0.05. Primers used to quantify gene expression levels are listed in
Supplemental Table 1 online.
One gram of 8-d-old 35Spro:MYC2 (35Spro:MYC2-4Myc) seedlings was
used for ChIP experiments. ChIP was performed as previously described
(Gendrel et al., 2005). The enrichment of DNA fragments was determined
by semiquantitative PCR using the following primer pairs: ACT2proF,
59-CGTTTCGCTTTCCTTAGTGTTAGCT-39; ACT2proR, 59-CACAACG-
CATGCTAAACAGATCTAG-39; PLT1pro(P1)F, 59-GCCCCCTTATTGAAT-
TGGCTCTT-39; PLT1pro(P1)R, 59-GCATACTTGATCCAGTATATGCA-39;
PLT2pro(P2)F, 59-CACATGCAATGAACTCGGGGATC-39; PLT2pro(P2)R,
59-CCCTCTGATCTCTACATACTAAC-39; PLT2pro(P3)F, 59-CAGTCCCT-
CCTTGATGAGATCAT-39; and PLT2pro(P3)R, 59-CATTTCCCTTTTCTTG-
To construct a plasmid for the expression of recombinant MYC2 protein
in Escheichia coli, the full-length cDNA fragment was amplified by
PCR using primers 59-GCTAGCATGACTGATTACCGGCTACAAC-39
and 59-CTGCAGGACCGATTTTTGAAATCAAACTTGC-39 and cloned into
the pMAL-c2 vector via XbaI and PstI restriction sites. Oligonucleotide
probes were synthesized and labeled with biotin at the 39 end (Invitrogen).
EMSA was performed using a LightShift Chemiluminescent EMSA kit
(Thermo Scientific). Briefly, biotin-labeled probes were incubated in 13
binding buffer, 2.5% glycerol, 50 mM KCl, 5 mM MgCl2, and 10 mM EDTA
with or without proteins at room temperature for 20 min. For nonlabeled
probe competition, nonlabeled probes were added to the reactions. The
probe sequences were as follows: PLT1 probe sequence, 59-GAAT-
TTCGGGGATCTACAATAA-39; PLT2 probe sequence, 59-AAGACATG-
ATTTTCTTG-39; PLT1 probe without the CACATG motif (Mu), 59-GAA-
GGATCTACAATAA-39; PLT2 probe without the CACATG motif (Mu),
Transinhibition of PLT1 Promoter Activity by MYC2 in
N. benthamiana Leaves
The transient expression assays were performed in N. benthamiana
leaves as previously described (Matsui et al., 2008; Shang et al., 2010; Qi
Jasmonic Acid Modulates Root Stem Cell Niche 3349
et al., 2011). The PLT1 promoter was amplified with the primer pairs
59-CACCCCTAGCACAATACAATGCAAAGGAC-39 and 59-CTACCACTT-
TGGTATGATCAATATACC-39 and cloned into pENTR using the pENTR
mutations, site-directed mutagenesis was used to delete the CACATG
motif in the P1 region of the PLT1 promoter (Figure 6A) using the TaKaRa
MutanBEST kit. Then, both PLT1 promoter versions were fused with the
binary vector pGWB35 (Nakagawa et al., 2007) to generate the reporter
constructs PLT1pro:LUC and PLT1-mpro:LUC. The MYC2 effector con-
struct was the above-described 35Spro:MYC2-4Myc (35Spro:MYC2).
Agrobacterium-mediated infiltration of N. benthamiana leaves was
performed as described (Shang et al., 2010; Qi et al., 2011). Infiltrated
plants were incubated at 228C for 72 h before CCD imaging. For COR
treatment, the infiltration buffer containing 5 mM COR (+COR) (or solvent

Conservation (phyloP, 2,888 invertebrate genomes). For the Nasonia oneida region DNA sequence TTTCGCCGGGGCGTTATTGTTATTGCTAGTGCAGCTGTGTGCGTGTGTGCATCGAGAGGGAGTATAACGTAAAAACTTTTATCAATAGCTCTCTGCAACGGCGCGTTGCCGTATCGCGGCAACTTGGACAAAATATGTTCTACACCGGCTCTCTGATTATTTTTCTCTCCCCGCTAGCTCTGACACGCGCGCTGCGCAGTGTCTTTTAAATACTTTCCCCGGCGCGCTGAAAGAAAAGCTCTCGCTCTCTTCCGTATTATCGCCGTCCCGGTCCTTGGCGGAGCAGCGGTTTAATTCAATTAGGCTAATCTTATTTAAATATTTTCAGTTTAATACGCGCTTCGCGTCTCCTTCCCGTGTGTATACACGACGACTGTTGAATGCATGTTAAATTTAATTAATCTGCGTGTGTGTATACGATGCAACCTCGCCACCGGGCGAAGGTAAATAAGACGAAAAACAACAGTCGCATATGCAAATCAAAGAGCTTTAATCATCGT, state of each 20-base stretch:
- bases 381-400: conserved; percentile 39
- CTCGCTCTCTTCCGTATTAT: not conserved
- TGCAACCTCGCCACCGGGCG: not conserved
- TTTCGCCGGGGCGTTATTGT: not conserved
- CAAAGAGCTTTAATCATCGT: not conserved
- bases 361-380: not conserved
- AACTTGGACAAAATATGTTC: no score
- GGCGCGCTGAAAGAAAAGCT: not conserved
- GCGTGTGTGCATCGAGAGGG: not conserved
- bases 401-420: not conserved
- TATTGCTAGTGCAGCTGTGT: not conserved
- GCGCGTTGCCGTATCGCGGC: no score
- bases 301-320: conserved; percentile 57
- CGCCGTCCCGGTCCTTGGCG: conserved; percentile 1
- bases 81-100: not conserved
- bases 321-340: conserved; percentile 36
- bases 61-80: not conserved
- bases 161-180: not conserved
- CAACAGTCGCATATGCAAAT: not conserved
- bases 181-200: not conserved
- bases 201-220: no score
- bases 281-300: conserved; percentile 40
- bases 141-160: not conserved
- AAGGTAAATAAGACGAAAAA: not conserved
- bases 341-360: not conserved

buffer as control) was infiltrated into the N. benthamiana leaf area
coexpressing the indicated constructs 10 h before CCD imaging.
We used a low-light cooled CCD imaging apparatus (NightOWL II
LB983 with indigo software) to capture the LUC image and to count
luminescence intensity. The leaves were sprayed with 100 mM luciferin
and were placed in darkness for 3 min before luminescence detection.
The experiments were repeated at least five times with similar results.
Sequence data from this article can be found in the Arabidopsis Genome
Initiative under the following accession numbers: At3g18780 (ACTIN2),
At5g09810 (ACTIN7), At4g37490 (CYCB1;1), At3g48750 (CDC2A),
At2g23430 (KRP1), At1g07370 (PCNA1), At3g20840 (PLT1), At1g51190
(PLT2), At3g11260 (WOX5), At1g32640 (MYC2), and At2g39940 (COI1).
The following materials are available in the online version of this article.
Supplemental Figure 1. JA Reduces Both Cell Number and Cell
Length of the DZ and EZ.
Supplemental Figure 2. COI1 and MYC2 Are Involved in JA-Induced
Inhibition of Root Growth.
Supplemental Figure 3. JA-Mediated Promotion of QC Division in
the Ethylene Signaling Mutants ein2-5 and ein3-1 eil1-1.
Supplemental Figure 4. The JA Overproduction Mutant cev1 Is
Defective in Maintenance of the Root Stem Cell Niche.
Supplemental Figure 5. JA-Induced Modulation of Root Meristem
Size and Stem Cell Niche Maintenance in the JA-Hypersensitive
Supplemental Figure 6. JA-Induced Repression of PLT Expression in
the Auxin Biosynthesis Mutants asa1-1 and yuc1D.
Supplemental Figure 7. Presence of the JA-Responsive 59-GAGTA-39
Motif in Promoter Regions of PLT1 and PLT2.
Supplemental Table 1. DNA Primers Used for qRT-PCR Assays in
We thank Ben Scheres and Daoxin Xie for kindly providing seeds used in
this study. This work was supported by grants from The Ministry of
Science and Technology of China (2011CB915400 and 2007CB948200)
and The National Natural Science Foundation of China (31030006,
90717007, and 31070251).
C.L. designed theresearch, analyzed thedata, andwrote thearticle. Q.C.
and J.S. designed and performed the research and analyzed the data.
Q.Z., W.Z., L.Q., L.X., B.W., R.C., H.J., J.Q., and X.L. performed the
research and analyzed the data. K.P. analyzed the data.
2011; published September 27, 2011.